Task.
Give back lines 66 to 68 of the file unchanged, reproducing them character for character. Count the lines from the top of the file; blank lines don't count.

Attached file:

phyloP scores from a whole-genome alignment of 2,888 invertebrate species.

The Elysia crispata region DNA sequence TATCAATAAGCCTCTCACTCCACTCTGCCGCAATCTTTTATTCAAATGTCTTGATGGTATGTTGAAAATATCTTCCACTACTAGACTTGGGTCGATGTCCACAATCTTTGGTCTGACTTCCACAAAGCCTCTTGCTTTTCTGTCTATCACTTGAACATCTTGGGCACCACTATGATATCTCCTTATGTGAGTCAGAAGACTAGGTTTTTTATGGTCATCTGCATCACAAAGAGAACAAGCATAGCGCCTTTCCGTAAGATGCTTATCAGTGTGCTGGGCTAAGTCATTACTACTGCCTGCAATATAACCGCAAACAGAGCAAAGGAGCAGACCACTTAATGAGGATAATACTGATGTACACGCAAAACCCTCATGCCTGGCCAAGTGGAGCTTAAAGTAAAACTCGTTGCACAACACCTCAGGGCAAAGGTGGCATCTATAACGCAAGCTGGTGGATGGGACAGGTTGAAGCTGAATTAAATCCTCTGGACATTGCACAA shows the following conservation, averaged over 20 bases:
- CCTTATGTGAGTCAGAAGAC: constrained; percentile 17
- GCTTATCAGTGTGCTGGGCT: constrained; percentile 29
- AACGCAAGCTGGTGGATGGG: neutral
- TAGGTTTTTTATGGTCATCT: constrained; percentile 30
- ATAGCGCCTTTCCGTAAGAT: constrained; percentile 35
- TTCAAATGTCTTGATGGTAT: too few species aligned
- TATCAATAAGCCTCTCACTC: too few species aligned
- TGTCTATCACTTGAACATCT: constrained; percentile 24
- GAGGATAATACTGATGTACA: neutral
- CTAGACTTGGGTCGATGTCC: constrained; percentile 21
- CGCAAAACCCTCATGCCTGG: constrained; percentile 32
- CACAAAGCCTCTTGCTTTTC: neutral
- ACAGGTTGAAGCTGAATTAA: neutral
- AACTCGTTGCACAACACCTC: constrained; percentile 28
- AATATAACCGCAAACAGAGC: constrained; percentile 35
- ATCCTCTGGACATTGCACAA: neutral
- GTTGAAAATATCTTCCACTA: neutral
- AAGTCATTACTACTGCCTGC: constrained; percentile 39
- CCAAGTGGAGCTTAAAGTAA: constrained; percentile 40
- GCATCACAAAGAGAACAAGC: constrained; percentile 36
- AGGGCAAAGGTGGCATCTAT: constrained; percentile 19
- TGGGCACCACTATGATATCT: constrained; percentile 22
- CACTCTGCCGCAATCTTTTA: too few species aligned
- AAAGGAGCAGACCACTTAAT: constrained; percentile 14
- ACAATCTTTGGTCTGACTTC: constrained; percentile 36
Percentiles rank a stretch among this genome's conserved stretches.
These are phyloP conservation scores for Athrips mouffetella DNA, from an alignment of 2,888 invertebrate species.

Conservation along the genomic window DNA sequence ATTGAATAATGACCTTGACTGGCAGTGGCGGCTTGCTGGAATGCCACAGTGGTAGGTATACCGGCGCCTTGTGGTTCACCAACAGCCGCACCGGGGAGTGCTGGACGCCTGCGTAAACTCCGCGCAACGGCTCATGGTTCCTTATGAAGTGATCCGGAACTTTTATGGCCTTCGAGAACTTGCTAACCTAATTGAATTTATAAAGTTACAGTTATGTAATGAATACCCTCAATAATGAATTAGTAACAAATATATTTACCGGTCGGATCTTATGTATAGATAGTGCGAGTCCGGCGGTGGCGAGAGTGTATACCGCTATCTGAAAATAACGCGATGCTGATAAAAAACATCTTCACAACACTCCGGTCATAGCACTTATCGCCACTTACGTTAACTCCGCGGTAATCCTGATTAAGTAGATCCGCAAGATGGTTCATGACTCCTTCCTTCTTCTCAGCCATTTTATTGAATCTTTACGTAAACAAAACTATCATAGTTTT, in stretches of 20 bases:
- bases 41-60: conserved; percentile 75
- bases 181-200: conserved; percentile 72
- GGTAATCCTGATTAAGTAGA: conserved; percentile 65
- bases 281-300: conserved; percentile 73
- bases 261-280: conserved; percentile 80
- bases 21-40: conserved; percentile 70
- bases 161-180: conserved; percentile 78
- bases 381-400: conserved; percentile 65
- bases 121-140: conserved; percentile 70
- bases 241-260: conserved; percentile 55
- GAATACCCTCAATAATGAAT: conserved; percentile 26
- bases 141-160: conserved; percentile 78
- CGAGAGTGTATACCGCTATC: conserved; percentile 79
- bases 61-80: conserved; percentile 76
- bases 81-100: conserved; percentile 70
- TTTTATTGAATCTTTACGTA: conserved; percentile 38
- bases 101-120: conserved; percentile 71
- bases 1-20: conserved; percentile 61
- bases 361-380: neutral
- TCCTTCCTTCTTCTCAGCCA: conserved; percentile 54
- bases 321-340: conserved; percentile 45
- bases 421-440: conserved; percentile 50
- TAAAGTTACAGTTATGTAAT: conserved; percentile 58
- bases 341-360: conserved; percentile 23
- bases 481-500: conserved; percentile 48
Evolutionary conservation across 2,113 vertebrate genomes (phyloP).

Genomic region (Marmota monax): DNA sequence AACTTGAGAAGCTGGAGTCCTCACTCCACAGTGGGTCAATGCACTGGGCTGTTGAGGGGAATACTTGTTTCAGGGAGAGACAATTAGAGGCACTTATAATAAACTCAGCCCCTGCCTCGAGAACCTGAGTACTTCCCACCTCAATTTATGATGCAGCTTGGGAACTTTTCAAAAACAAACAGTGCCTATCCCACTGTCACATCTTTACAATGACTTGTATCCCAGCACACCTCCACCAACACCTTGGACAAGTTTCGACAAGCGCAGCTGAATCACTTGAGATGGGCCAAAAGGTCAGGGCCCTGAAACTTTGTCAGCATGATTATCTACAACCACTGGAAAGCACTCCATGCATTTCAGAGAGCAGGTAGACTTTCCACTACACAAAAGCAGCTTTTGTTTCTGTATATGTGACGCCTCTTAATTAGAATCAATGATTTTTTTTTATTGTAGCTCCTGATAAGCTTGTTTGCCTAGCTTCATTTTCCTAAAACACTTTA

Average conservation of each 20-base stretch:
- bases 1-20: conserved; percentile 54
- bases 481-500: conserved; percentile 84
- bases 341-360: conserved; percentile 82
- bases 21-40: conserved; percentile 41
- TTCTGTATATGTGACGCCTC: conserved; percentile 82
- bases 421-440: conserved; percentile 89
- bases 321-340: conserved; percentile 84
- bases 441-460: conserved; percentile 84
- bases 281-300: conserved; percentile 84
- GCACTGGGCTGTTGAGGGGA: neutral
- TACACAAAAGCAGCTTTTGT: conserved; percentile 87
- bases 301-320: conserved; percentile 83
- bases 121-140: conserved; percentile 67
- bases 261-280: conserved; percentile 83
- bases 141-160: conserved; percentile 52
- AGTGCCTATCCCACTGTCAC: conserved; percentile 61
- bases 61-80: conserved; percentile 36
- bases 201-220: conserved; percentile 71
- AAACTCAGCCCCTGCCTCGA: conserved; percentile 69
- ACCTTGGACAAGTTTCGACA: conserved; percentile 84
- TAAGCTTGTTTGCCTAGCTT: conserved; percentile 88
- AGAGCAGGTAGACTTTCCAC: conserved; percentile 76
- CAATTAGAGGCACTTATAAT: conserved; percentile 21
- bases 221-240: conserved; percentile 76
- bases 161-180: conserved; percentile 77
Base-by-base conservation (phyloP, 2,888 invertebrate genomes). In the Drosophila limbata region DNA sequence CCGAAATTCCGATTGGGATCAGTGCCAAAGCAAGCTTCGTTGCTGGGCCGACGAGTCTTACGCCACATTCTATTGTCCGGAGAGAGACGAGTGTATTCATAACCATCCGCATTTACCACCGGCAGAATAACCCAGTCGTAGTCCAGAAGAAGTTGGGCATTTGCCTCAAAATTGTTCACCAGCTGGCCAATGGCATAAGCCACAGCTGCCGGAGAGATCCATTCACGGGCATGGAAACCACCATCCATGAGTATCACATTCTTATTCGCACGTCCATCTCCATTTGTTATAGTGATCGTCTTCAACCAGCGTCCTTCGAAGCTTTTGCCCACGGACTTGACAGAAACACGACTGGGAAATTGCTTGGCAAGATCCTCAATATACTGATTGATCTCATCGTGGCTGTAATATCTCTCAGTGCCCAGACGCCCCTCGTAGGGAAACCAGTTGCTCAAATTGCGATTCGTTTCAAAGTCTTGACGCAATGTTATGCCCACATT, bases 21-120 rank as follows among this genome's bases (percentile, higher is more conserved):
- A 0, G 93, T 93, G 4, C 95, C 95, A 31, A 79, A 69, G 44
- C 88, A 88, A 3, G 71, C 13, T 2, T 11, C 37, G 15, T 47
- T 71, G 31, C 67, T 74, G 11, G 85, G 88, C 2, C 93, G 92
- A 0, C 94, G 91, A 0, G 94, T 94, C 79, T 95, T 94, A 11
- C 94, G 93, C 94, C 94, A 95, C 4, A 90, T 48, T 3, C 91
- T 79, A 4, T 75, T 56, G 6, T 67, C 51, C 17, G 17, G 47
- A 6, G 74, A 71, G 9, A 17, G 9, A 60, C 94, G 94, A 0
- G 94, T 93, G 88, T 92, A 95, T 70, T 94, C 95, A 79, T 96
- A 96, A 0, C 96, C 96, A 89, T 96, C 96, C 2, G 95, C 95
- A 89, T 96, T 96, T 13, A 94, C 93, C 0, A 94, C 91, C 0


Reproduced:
- bases 441-460: conserved; percentile 84
- bases 281-300: conserved; percentile 84
- GCACTGGGCTGTTGAGGGGA: neutral